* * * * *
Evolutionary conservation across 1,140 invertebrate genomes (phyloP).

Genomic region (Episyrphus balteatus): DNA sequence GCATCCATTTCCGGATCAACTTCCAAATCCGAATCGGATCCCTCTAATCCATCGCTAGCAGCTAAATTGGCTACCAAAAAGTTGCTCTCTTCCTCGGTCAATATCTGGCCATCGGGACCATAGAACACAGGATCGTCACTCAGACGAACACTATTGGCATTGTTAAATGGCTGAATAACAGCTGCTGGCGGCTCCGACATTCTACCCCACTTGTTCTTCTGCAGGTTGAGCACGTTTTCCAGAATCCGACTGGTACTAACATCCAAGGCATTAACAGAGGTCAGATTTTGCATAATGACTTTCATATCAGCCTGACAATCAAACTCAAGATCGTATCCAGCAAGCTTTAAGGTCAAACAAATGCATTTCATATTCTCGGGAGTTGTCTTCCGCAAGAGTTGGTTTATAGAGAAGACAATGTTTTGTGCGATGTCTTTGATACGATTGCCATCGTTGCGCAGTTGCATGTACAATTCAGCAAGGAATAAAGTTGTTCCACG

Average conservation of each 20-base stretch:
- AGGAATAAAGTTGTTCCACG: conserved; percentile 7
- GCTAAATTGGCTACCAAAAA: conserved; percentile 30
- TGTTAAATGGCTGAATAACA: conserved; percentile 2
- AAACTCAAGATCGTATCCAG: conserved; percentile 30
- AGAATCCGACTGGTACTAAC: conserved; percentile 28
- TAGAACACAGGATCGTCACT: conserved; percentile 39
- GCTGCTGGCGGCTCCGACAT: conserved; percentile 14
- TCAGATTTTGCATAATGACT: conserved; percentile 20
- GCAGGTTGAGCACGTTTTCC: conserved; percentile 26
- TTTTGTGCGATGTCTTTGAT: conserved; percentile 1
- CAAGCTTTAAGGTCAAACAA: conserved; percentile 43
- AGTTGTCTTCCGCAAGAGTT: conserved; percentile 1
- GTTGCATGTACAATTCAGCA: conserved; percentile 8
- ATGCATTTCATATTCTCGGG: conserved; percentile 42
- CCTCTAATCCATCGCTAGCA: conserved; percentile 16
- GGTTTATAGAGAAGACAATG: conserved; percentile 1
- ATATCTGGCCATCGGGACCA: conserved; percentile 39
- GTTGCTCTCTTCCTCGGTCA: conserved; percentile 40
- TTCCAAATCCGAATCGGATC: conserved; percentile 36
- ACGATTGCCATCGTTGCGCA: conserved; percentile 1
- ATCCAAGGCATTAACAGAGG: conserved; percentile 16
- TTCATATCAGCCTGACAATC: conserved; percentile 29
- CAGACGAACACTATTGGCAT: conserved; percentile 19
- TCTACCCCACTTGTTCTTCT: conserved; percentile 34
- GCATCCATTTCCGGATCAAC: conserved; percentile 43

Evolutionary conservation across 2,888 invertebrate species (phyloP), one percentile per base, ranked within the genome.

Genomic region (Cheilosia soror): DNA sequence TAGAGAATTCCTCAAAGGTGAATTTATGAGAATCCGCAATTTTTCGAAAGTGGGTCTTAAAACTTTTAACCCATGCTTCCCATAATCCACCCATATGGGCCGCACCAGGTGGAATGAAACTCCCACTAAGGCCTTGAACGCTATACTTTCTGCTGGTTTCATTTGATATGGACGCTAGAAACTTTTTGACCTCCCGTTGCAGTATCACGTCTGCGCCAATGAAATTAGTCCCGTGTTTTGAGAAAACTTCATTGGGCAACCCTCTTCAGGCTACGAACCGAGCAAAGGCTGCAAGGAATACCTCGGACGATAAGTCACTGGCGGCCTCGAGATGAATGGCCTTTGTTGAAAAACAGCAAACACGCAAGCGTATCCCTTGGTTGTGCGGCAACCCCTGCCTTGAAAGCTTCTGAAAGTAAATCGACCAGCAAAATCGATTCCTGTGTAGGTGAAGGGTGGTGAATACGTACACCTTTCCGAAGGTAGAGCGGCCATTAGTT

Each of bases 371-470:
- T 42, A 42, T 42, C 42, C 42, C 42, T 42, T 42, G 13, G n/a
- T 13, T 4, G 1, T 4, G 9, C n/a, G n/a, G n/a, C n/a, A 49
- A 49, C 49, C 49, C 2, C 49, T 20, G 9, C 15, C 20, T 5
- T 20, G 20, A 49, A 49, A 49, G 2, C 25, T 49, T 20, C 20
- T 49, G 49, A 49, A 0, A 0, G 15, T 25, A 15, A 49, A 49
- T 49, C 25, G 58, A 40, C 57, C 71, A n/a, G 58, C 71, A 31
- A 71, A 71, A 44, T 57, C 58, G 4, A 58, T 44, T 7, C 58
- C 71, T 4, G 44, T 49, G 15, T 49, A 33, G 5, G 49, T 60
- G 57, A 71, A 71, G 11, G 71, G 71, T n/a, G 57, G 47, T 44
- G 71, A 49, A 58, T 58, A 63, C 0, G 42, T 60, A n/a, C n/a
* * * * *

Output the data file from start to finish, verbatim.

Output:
Evolutionary conservation across 1,140 invertebrate genomes (phyloP).

Genomic region (Episyrphus balteatus): DNA sequence GCATCCATTTCCGGATCAACTTCCAAATCCGAATCGGATCCCTCTAATCCATCGCTAGCAGCTAAATTGGCTACCAAAAAGTTGCTCTCTTCCTCGGTCAATATCTGGCCATCGGGACCATAGAACACAGGATCGTCACTCAGACGAACACTATTGGCATTGTTAAATGGCTGAATAACAGCTGCTGGCGGCTCCGACATTCTACCCCACTTGTTCTTCTGCAGGTTGAGCACGTTTTCCAGAATCCGACTGGTACTAACATCCAAGGCATTAACAGAGGTCAGATTTTGCATAATGACTTTCATATCAGCCTGACAATCAAACTCAAGATCGTATCCAGCAAGCTTTAAGGTCAAACAAATGCATTTCATATTCTCGGGAGTTGTCTTCCGCAAGAGTTGGTTTATAGAGAAGACAATGTTTTGTGCGATGTCTTTGATACGATTGCCATCGTTGCGCAGTTGCATGTACAATTCAGCAAGGAATAAAGTTGTTCCACG

Average conservation of each 20-base stretch:
- AGGAATAAAGTTGTTCCACG: conserved; percentile 7
- GCTAAATTGGCTACCAAAAA: conserved; percentile 30
- TGTTAAATGGCTGAATAACA: conserved; percentile 2
- AAACTCAAGATCGTATCCAG: conserved; percentile 30
- AGAATCCGACTGGTACTAAC: conserved; percentile 28
- TAGAACACAGGATCGTCACT: conserved; percentile 39
- GCTGCTGGCGGCTCCGACAT: conserved; percentile 14
- TCAGATTTTGCATAATGACT: conserved; percentile 20
- GCAGGTTGAGCACGTTTTCC: conserved; percentile 26
- TTTTGTGCGATGTCTTTGAT: conserved; percentile 1
- CAAGCTTTAAGGTCAAACAA: conserved; percentile 43
- AGTTGTCTTCCGCAAGAGTT: conserved; percentile 1
- GTTGCATGTACAATTCAGCA: conserved; percentile 8
- ATGCATTTCATATTCTCGGG: conserved; percentile 42
- CCTCTAATCCATCGCTAGCA: conserved; percentile 16
- GGTTTATAGAGAAGACAATG: conserved; percentile 1
- ATATCTGGCCATCGGGACCA: conserved; percentile 39
- GTTGCTCTCTTCCTCGGTCA: conserved; percentile 40
- TTCCAAATCCGAATCGGATC: conserved; percentile 36
- ACGATTGCCATCGTTGCGCA: conserved; percentile 1
- ATCCAAGGCATTAACAGAGG: conserved; percentile 16
- TTCATATCAGCCTGACAATC: conserved; percentile 29
- CAGACGAACACTATTGGCAT: conserved; percentile 19
- TCTACCCCACTTGTTCTTCT: conserved; percentile 34
- GCATCCATTTCCGGATCAAC: conserved; percentile 43

Evolutionary conservation across 2,888 invertebrate species (phyloP), one percentile per base, ranked within the genome.

Genomic region (Cheilosia soror): DNA sequence TAGAGAATTCCTCAAAGGTGAATTTATGAGAATCCGCAATTTTTCGAAAGTGGGTCTTAAAACTTTTAACCCATGCTTCCCATAATCCACCCATATGGGCCGCACCAGGTGGAATGAAACTCCCACTAAGGCCTTGAACGCTATACTTTCTGCTGGTTTCATTTGATATGGACGCTAGAAACTTTTTGACCTCCCGTTGCAGTATCACGTCTGCGCCAATGAAATTAGTCCCGTGTTTTGAGAAAACTTCATTGGGCAACCCTCTTCAGGCTACGAACCGAGCAAAGGCTGCAAGGAATACCTCGGACGATAAGTCACTGGCGGCCTCGAGATGAATGGCCTTTGTTGAAAAACAGCAAACACGCAAGCGTATCCCTTGGTTGTGCGGCAACCCCTGCCTTGAAAGCTTCTGAAAGTAAATCGACCAGCAAAATCGATTCCTGTGTAGGTGAAGGGTGGTGAATACGTACACCTTTCCGAAGGTAGAGCGGCCATTAGTT

Each of bases 371-470:
- T 42, A 42, T 42, C 42, C 42, C 42, T 42, T 42, G 13, G n/a
- T 13, T 4, G 1, T 4, G 9, C n/a, G n/a, G n/a, C n/a, A 49
- A 49, C 49, C 49, C 2, C 49, T 20, G 9, C 15, C 20, T 5
- T 20, G 20, A 49, A 49, A 49, G 2, C 25, T 49, T 20, C 20
- T 49, G 49, A 49, A 0, A 0, G 15, T 25, A 15, A 49, A 49
- T 49, C 25, G 58, A 40, C 57, C 71, A n/a, G 58, C 71, A 31
- A 71, A 71, A 44, T 57, C 58, G 4, A 58, T 44, T 7, C 58
- C 71, T 4, G 44, T 49, G 15, T 49, A 33, G 5, G 49, T 60
- G 57, A 71, A 71, G 11, G 71, G 71, T n/a, G 57, G 47, T 44
- G 71, A 49, A 58, T 58, A 63, C 0, G 42, T 60, A n/a, C n/a